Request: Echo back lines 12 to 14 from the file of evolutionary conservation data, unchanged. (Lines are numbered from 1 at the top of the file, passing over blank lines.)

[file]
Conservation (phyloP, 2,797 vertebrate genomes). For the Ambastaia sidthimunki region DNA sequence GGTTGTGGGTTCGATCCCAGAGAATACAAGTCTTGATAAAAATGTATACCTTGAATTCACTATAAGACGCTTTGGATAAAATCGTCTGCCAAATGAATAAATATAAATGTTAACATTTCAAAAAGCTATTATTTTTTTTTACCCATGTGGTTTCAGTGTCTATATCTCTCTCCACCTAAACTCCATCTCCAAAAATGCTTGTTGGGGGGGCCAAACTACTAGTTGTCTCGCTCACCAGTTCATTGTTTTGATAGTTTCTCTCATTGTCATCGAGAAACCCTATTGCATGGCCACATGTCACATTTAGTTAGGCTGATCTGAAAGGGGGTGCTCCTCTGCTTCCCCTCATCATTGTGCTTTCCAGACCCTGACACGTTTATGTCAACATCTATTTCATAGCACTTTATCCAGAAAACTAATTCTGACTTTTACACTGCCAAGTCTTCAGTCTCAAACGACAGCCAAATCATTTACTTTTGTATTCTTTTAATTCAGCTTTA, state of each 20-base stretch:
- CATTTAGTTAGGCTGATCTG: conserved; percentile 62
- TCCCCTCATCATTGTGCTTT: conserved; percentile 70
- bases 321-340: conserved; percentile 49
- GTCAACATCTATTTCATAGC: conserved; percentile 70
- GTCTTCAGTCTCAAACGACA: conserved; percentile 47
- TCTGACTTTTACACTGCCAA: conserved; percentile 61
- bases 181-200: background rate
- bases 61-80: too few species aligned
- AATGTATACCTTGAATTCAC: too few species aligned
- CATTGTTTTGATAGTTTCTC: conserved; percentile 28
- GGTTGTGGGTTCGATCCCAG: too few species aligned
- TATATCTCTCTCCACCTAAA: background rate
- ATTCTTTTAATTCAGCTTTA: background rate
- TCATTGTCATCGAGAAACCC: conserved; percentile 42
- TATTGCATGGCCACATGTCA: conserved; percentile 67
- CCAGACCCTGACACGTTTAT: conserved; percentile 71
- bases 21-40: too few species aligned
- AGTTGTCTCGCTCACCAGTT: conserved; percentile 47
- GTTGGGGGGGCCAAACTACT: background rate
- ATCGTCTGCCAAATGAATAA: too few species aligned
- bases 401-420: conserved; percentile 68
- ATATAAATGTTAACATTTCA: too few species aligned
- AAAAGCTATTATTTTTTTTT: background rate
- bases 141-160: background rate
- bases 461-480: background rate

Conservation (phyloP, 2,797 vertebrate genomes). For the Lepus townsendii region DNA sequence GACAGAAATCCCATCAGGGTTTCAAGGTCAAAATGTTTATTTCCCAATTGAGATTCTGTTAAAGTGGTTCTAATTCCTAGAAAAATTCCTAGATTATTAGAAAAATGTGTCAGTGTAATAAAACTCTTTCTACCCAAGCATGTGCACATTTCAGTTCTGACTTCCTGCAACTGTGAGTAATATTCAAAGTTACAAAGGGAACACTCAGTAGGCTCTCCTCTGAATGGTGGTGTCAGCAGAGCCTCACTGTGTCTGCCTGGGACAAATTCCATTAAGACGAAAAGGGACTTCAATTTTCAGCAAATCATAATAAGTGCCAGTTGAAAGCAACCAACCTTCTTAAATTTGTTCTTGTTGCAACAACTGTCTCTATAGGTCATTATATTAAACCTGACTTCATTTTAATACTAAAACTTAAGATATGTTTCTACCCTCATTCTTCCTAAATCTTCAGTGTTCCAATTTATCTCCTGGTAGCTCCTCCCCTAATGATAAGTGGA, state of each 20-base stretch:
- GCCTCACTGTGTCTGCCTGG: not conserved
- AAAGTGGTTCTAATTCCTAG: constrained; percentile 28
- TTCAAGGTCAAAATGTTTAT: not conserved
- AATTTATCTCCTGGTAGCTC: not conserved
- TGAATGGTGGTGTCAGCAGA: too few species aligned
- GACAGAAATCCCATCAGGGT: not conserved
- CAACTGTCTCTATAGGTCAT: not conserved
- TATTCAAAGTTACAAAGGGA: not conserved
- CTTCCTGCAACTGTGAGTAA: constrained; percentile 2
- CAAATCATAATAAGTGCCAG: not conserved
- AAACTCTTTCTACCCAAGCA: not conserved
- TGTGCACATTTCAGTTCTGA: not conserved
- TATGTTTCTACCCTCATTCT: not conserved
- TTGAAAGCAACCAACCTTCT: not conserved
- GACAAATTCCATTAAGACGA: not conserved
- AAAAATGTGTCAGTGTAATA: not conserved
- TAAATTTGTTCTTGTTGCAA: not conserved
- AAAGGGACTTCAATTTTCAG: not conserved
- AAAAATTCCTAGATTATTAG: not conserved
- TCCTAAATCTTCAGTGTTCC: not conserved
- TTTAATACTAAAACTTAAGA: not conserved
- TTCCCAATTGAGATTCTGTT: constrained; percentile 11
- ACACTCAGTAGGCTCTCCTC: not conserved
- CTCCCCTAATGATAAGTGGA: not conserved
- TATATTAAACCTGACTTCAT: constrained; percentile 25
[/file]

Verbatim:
- GGTTGTGGGTTCGATCCCAG: too few species aligned
- TATATCTCTCTCCACCTAAA: background rate
- ATTCTTTTAATTCAGCTTTA: background rate